52.1 Availability and uptake of testing
The range of tests available, policies for testing and uptake by women vary regionally. Overall, approximately 50% of pregnant women participated in nuchal translucency ultrasound in 2007–08 . A Victorian study found the uptake of combined first trimester screening to be 70–80% in recent years .
Studies in Victoria and Queensland have shown higher uptake of testing in metropolitan areas and in private health care and lower rates of diagnosis of Down syndrome in urban areas and public health care. Lower rates of access to testing in rural areas may reflect lack of transport, low levels of support and income in these areas and women’s attitudes. However, it has been suggested that low uptake of testing among women from low socioeconomic groups reflects lower rates of informed choice rather than women’s attitudes .
A West Australian study found the lowest uptake of testing was among women who were Aboriginal (14.9%), living in remote areas (38.0%), under the age of 25 (40.2%), in the lowest socioeconomic group (41.6%) and with three or more children (48.4%). Logistic regression analysis showed all socio-demographic factors to be strongly associated with screening behaviour, with adjustment for ethnicity, socio-economic status, age, parity and area of residence.
A study into testing for chromosomal anomalies among Aboriginal and Torres Strait Islander womenhas highlighted the importance of providing information about testing and identified challenges involved in offering testing, particularly in remote areas. These included late presentation in pregnancy, difficulties establishing accurate gestational age, limited consultation time to discuss the testing process, competing priorities in antenatal care, confusion about what needs to be done and when, and organisational logistics (eg women’s travel, where to send blood, referral procedures).
Support all women to access testing for chromosomal anomalies in a timely manner.
Approved by NHMRC in December 2011; expires December 2016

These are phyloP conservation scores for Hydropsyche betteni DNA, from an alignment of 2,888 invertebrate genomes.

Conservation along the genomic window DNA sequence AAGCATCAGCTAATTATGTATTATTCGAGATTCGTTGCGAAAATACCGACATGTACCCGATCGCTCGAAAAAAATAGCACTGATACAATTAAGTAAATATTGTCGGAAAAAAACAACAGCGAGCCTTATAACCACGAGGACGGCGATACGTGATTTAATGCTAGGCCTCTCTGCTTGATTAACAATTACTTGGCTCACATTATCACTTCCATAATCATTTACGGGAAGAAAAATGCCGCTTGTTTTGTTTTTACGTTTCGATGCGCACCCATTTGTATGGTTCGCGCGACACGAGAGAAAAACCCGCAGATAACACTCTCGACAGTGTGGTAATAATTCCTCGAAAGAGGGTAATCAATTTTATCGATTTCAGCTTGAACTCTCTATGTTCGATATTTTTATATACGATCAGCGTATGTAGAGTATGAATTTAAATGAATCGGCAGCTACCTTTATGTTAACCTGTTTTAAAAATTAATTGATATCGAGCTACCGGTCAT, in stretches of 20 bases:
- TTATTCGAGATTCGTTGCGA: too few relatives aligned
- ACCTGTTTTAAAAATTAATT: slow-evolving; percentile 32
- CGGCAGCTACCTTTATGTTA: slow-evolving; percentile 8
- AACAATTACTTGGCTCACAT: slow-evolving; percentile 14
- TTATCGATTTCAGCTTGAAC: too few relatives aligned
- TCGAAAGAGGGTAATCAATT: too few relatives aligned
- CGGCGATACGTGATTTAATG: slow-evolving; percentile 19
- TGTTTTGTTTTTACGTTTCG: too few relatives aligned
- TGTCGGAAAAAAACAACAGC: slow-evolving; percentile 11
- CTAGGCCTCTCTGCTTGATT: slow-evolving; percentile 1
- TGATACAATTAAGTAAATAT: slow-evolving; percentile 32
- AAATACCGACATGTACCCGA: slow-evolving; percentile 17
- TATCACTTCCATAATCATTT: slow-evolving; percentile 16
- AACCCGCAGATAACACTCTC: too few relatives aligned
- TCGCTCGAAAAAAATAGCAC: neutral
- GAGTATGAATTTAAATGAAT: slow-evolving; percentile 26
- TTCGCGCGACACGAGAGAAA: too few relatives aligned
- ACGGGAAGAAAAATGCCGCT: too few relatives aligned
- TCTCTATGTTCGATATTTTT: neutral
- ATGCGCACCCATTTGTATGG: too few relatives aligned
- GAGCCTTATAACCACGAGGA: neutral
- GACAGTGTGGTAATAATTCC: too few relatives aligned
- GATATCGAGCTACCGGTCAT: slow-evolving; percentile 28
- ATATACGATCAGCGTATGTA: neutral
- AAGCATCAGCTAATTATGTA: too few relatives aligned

52.2 Health professional education
Health professionals caring for pregnant women should undertake continuing education regarding testing for probability of chromosomal anomalies and be aware of current tests available and the settings in which they can be implemented. This includes education about:
- the conditions being tested for, life outcomes, lived experiences of families and individuals with the condition and supports available for families and individuals with the condition
- delivery of ‘challenging news’ rather than ‘bad news’ with respect to chromosomal conditions.
52.3 Accreditation of ultrasound operators
The ability to achieve a reliable measurement of nuchal translucency depends on appropriate training and adherence to a standard technique to achieve uniformity of results among different operators RANZCOG.. Accreditation of ultrasound operators to conduct nuchal translucency measurement should be through the Nuchal Translucency – Ultrasound, Education and Monitoring Program administered through
52.4 Quality assurance
All laboratories used for testing must be accredited by the National Association of Testing Authorities (NATA). External and internal quality control measures should be in place.
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- O’Leary P, Breheny N, Reid G et al (2006) Regional variations in prenatal screening across Australia: stepping towards a national policy framework. Aust NZ J Obstet Gynaecol 46: 427–32.